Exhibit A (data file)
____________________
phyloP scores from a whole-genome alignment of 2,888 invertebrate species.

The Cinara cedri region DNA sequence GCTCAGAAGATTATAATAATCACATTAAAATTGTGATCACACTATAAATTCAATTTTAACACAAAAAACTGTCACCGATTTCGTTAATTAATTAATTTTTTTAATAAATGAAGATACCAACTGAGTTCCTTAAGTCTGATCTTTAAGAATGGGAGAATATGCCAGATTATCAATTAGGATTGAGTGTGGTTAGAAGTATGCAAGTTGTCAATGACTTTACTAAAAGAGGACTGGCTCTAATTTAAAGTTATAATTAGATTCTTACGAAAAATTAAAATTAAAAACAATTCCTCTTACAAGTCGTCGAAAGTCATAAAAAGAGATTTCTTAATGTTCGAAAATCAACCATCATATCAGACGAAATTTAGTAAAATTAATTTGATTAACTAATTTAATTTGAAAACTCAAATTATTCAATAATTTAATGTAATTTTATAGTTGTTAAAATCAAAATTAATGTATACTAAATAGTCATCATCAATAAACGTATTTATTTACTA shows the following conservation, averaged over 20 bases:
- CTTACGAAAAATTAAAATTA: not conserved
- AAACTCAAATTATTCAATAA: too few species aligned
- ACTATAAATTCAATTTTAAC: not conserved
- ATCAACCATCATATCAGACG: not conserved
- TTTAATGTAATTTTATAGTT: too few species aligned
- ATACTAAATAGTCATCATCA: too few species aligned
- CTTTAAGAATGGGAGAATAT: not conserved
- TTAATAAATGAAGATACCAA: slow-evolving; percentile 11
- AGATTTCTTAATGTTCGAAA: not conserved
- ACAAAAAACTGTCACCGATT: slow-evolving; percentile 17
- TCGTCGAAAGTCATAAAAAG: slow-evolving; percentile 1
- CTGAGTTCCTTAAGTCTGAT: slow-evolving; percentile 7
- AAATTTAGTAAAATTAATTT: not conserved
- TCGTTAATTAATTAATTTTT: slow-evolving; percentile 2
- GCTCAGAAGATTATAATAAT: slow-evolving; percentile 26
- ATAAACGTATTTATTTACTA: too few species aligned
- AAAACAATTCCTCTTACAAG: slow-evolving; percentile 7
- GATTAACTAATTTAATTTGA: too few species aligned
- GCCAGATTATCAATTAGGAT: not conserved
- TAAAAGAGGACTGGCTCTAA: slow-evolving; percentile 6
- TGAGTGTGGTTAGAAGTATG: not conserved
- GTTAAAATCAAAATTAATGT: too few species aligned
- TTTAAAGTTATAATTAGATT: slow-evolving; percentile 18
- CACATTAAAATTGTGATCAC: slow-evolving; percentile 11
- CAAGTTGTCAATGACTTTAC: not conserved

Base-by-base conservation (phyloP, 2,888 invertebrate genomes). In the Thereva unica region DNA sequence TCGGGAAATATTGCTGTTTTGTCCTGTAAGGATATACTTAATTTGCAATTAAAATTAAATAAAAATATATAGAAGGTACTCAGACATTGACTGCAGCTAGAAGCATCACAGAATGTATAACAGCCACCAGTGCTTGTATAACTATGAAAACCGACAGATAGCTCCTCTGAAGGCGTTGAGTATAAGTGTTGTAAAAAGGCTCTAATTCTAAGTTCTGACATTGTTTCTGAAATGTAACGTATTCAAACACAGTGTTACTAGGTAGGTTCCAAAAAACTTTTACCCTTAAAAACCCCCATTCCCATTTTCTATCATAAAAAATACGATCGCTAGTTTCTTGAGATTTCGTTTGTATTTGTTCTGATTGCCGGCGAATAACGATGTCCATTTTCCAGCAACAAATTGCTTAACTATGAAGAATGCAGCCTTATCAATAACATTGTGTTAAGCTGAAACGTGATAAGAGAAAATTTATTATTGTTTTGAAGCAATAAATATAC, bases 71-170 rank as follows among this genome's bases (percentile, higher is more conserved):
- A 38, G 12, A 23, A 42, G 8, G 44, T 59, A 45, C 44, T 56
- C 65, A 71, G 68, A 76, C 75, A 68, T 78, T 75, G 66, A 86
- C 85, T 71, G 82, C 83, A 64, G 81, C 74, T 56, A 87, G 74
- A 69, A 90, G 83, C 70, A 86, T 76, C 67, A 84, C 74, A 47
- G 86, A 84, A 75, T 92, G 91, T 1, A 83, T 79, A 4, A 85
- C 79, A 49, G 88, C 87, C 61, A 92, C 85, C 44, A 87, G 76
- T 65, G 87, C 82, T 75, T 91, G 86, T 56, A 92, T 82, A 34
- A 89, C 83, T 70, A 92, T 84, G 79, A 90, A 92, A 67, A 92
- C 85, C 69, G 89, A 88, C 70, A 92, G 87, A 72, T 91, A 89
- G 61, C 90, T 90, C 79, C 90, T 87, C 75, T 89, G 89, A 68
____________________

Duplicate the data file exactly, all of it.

phyloP scores from a whole-genome alignment of 2,888 invertebrate species.

The Cinara cedri region DNA sequence GCTCAGAAGATTATAATAATCACATTAAAATTGTGATCACACTATAAATTCAATTTTAACACAAAAAACTGTCACCGATTTCGTTAATTAATTAATTTTTTTAATAAATGAAGATACCAACTGAGTTCCTTAAGTCTGATCTTTAAGAATGGGAGAATATGCCAGATTATCAATTAGGATTGAGTGTGGTTAGAAGTATGCAAGTTGTCAATGACTTTACTAAAAGAGGACTGGCTCTAATTTAAAGTTATAATTAGATTCTTACGAAAAATTAAAATTAAAAACAATTCCTCTTACAAGTCGTCGAAAGTCATAAAAAGAGATTTCTTAATGTTCGAAAATCAACCATCATATCAGACGAAATTTAGTAAAATTAATTTGATTAACTAATTTAATTTGAAAACTCAAATTATTCAATAATTTAATGTAATTTTATAGTTGTTAAAATCAAAATTAATGTATACTAAATAGTCATCATCAATAAACGTATTTATTTACTA shows the following conservation, averaged over 20 bases:
- CTTACGAAAAATTAAAATTA: not conserved
- AAACTCAAATTATTCAATAA: too few species aligned
- ACTATAAATTCAATTTTAAC: not conserved
- ATCAACCATCATATCAGACG: not conserved
- TTTAATGTAATTTTATAGTT: too few species aligned
- ATACTAAATAGTCATCATCA: too few species aligned
- CTTTAAGAATGGGAGAATAT: not conserved
- TTAATAAATGAAGATACCAA: slow-evolving; percentile 11
- AGATTTCTTAATGTTCGAAA: not conserved
- ACAAAAAACTGTCACCGATT: slow-evolving; percentile 17
- TCGTCGAAAGTCATAAAAAG: slow-evolving; percentile 1
- CTGAGTTCCTTAAGTCTGAT: slow-evolving; percentile 7
- AAATTTAGTAAAATTAATTT: not conserved
- TCGTTAATTAATTAATTTTT: slow-evolving; percentile 2
- GCTCAGAAGATTATAATAAT: slow-evolving; percentile 26
- ATAAACGTATTTATTTACTA: too few species aligned
- AAAACAATTCCTCTTACAAG: slow-evolving; percentile 7
- GATTAACTAATTTAATTTGA: too few species aligned
- GCCAGATTATCAATTAGGAT: not conserved
- TAAAAGAGGACTGGCTCTAA: slow-evolving; percentile 6
- TGAGTGTGGTTAGAAGTATG: not conserved
- GTTAAAATCAAAATTAATGT: too few species aligned
- TTTAAAGTTATAATTAGATT: slow-evolving; percentile 18
- CACATTAAAATTGTGATCAC: slow-evolving; percentile 11
- CAAGTTGTCAATGACTTTAC: not conserved

Base-by-base conservation (phyloP, 2,888 invertebrate genomes). In the Thereva unica region DNA sequence TCGGGAAATATTGCTGTTTTGTCCTGTAAGGATATACTTAATTTGCAATTAAAATTAAATAAAAATATATAGAAGGTACTCAGACATTGACTGCAGCTAGAAGCATCACAGAATGTATAACAGCCACCAGTGCTTGTATAACTATGAAAACCGACAGATAGCTCCTCTGAAGGCGTTGAGTATAAGTGTTGTAAAAAGGCTCTAATTCTAAGTTCTGACATTGTTTCTGAAATGTAACGTATTCAAACACAGTGTTACTAGGTAGGTTCCAAAAAACTTTTACCCTTAAAAACCCCCATTCCCATTTTCTATCATAAAAAATACGATCGCTAGTTTCTTGAGATTTCGTTTGTATTTGTTCTGATTGCCGGCGAATAACGATGTCCATTTTCCAGCAACAAATTGCTTAACTATGAAGAATGCAGCCTTATCAATAACATTGTGTTAAGCTGAAACGTGATAAGAGAAAATTTATTATTGTTTTGAAGCAATAAATATAC, bases 71-170 rank as follows among this genome's bases (percentile, higher is more conserved):
- A 38, G 12, A 23, A 42, G 8, G 44, T 59, A 45, C 44, T 56
- C 65, A 71, G 68, A 76, C 75, A 68, T 78, T 75, G 66, A 86
- C 85, T 71, G 82, C 83, A 64, G 81, C 74, T 56, A 87, G 74
- A 69, A 90, G 83, C 70, A 86, T 76, C 67, A 84, C 74, A 47
- G 86, A 84, A 75, T 92, G 91, T 1, A 83, T 79, A 4, A 85
- C 79, A 49, G 88, C 87, C 61, A 92, C 85, C 44, A 87, G 76
- T 65, G 87, C 82, T 75, T 91, G 86, T 56, A 92, T 82, A 34
- A 89, C 83, T 70, A 92, T 84, G 79, A 90, A 92, A 67, A 92
- C 85, C 69, G 89, A 88, C 70, A 92, G 87, A 72, T 91, A 89
- G 61, C 90, T 90, C 79, C 90, T 87, C 75, T 89, G 89, A 68